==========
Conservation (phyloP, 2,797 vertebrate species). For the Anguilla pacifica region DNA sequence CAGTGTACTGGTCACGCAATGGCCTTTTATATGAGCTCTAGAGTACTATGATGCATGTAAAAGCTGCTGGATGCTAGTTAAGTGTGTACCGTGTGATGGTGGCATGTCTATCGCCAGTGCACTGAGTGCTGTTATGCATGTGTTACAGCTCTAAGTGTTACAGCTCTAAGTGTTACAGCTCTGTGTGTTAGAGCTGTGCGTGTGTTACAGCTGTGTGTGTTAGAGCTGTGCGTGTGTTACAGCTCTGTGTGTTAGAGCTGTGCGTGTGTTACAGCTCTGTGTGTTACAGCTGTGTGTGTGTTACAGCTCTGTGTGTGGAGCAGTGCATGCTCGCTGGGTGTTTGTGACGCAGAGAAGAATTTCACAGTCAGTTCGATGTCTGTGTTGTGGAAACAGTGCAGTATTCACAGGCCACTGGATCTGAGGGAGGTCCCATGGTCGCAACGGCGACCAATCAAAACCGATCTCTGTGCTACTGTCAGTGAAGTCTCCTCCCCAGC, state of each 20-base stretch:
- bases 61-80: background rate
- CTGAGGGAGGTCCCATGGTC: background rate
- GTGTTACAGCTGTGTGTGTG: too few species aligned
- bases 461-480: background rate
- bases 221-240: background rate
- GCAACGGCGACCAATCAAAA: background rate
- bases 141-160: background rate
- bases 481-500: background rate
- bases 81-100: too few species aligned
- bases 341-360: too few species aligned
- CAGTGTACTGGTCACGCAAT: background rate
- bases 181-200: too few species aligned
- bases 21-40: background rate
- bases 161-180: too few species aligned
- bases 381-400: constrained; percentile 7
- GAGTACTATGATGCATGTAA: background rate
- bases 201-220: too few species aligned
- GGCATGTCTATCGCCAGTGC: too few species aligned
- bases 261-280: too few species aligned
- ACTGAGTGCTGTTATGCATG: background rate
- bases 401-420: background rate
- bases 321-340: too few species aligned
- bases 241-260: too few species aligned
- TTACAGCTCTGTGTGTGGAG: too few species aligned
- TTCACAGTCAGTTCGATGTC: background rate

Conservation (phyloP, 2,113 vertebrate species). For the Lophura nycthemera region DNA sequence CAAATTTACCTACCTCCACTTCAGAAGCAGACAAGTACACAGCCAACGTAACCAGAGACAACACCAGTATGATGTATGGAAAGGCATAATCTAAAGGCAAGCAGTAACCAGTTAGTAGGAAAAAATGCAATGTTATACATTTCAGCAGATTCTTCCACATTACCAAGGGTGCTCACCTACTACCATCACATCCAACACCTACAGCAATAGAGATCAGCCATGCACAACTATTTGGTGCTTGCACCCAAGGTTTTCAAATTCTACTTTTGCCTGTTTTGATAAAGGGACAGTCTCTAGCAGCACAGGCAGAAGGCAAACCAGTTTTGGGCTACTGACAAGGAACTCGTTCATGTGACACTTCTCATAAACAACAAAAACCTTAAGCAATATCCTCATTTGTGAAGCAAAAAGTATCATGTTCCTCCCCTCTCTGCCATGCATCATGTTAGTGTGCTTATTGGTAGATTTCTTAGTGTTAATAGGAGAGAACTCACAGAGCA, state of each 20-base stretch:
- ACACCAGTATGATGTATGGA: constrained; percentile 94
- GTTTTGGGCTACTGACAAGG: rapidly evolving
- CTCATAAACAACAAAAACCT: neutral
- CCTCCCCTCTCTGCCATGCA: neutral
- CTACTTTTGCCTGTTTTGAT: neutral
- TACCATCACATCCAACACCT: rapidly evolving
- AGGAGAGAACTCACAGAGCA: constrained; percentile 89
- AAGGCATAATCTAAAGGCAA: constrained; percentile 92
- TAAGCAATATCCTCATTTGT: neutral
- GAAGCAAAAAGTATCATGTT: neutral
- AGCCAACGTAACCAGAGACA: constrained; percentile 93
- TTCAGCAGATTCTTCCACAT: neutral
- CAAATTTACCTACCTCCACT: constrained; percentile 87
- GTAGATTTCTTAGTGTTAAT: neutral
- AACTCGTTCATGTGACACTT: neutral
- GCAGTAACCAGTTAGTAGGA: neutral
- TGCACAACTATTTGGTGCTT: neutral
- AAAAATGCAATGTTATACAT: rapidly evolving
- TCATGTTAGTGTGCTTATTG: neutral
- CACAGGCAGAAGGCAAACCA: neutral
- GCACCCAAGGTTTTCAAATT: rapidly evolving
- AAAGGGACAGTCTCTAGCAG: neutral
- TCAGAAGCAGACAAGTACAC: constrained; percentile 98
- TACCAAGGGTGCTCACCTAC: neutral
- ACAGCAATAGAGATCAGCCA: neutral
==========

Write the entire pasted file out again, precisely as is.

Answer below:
Conservation (phyloP, 2,797 vertebrate species). For the Anguilla pacifica region DNA sequence CAGTGTACTGGTCACGCAATGGCCTTTTATATGAGCTCTAGAGTACTATGATGCATGTAAAAGCTGCTGGATGCTAGTTAAGTGTGTACCGTGTGATGGTGGCATGTCTATCGCCAGTGCACTGAGTGCTGTTATGCATGTGTTACAGCTCTAAGTGTTACAGCTCTAAGTGTTACAGCTCTGTGTGTTAGAGCTGTGCGTGTGTTACAGCTGTGTGTGTTAGAGCTGTGCGTGTGTTACAGCTCTGTGTGTTAGAGCTGTGCGTGTGTTACAGCTCTGTGTGTTACAGCTGTGTGTGTGTTACAGCTCTGTGTGTGGAGCAGTGCATGCTCGCTGGGTGTTTGTGACGCAGAGAAGAATTTCACAGTCAGTTCGATGTCTGTGTTGTGGAAACAGTGCAGTATTCACAGGCCACTGGATCTGAGGGAGGTCCCATGGTCGCAACGGCGACCAATCAAAACCGATCTCTGTGCTACTGTCAGTGAAGTCTCCTCCCCAGC, state of each 20-base stretch:
- bases 61-80: background rate
- CTGAGGGAGGTCCCATGGTC: background rate
- GTGTTACAGCTGTGTGTGTG: too few species aligned
- bases 461-480: background rate
- bases 221-240: background rate
- GCAACGGCGACCAATCAAAA: background rate
- bases 141-160: background rate
- bases 481-500: background rate
- bases 81-100: too few species aligned
- bases 341-360: too few species aligned
- CAGTGTACTGGTCACGCAAT: background rate
- bases 181-200: too few species aligned
- bases 21-40: background rate
- bases 161-180: too few species aligned
- bases 381-400: constrained; percentile 7
- GAGTACTATGATGCATGTAA: background rate
- bases 201-220: too few species aligned
- GGCATGTCTATCGCCAGTGC: too few species aligned
- bases 261-280: too few species aligned
- ACTGAGTGCTGTTATGCATG: background rate
- bases 401-420: background rate
- bases 321-340: too few species aligned
- bases 241-260: too few species aligned
- TTACAGCTCTGTGTGTGGAG: too few species aligned
- TTCACAGTCAGTTCGATGTC: background rate

Conservation (phyloP, 2,113 vertebrate species). For the Lophura nycthemera region DNA sequence CAAATTTACCTACCTCCACTTCAGAAGCAGACAAGTACACAGCCAACGTAACCAGAGACAACACCAGTATGATGTATGGAAAGGCATAATCTAAAGGCAAGCAGTAACCAGTTAGTAGGAAAAAATGCAATGTTATACATTTCAGCAGATTCTTCCACATTACCAAGGGTGCTCACCTACTACCATCACATCCAACACCTACAGCAATAGAGATCAGCCATGCACAACTATTTGGTGCTTGCACCCAAGGTTTTCAAATTCTACTTTTGCCTGTTTTGATAAAGGGACAGTCTCTAGCAGCACAGGCAGAAGGCAAACCAGTTTTGGGCTACTGACAAGGAACTCGTTCATGTGACACTTCTCATAAACAACAAAAACCTTAAGCAATATCCTCATTTGTGAAGCAAAAAGTATCATGTTCCTCCCCTCTCTGCCATGCATCATGTTAGTGTGCTTATTGGTAGATTTCTTAGTGTTAATAGGAGAGAACTCACAGAGCA, state of each 20-base stretch:
- ACACCAGTATGATGTATGGA: constrained; percentile 94
- GTTTTGGGCTACTGACAAGG: rapidly evolving
- CTCATAAACAACAAAAACCT: neutral
- CCTCCCCTCTCTGCCATGCA: neutral
- CTACTTTTGCCTGTTTTGAT: neutral
- TACCATCACATCCAACACCT: rapidly evolving
- AGGAGAGAACTCACAGAGCA: constrained; percentile 89
- AAGGCATAATCTAAAGGCAA: constrained; percentile 92
- TAAGCAATATCCTCATTTGT: neutral
- GAAGCAAAAAGTATCATGTT: neutral
- AGCCAACGTAACCAGAGACA: constrained; percentile 93
- TTCAGCAGATTCTTCCACAT: neutral
- CAAATTTACCTACCTCCACT: constrained; percentile 87
- GTAGATTTCTTAGTGTTAAT: neutral
- AACTCGTTCATGTGACACTT: neutral
- GCAGTAACCAGTTAGTAGGA: neutral
- TGCACAACTATTTGGTGCTT: neutral
- AAAAATGCAATGTTATACAT: rapidly evolving
- TCATGTTAGTGTGCTTATTG: neutral
- CACAGGCAGAAGGCAAACCA: neutral
- GCACCCAAGGTTTTCAAATT: rapidly evolving
- AAAGGGACAGTCTCTAGCAG: neutral
- TCAGAAGCAGACAAGTACAC: constrained; percentile 98
- TACCAAGGGTGCTCACCTAC: neutral
- ACAGCAATAGAGATCAGCCA: neutral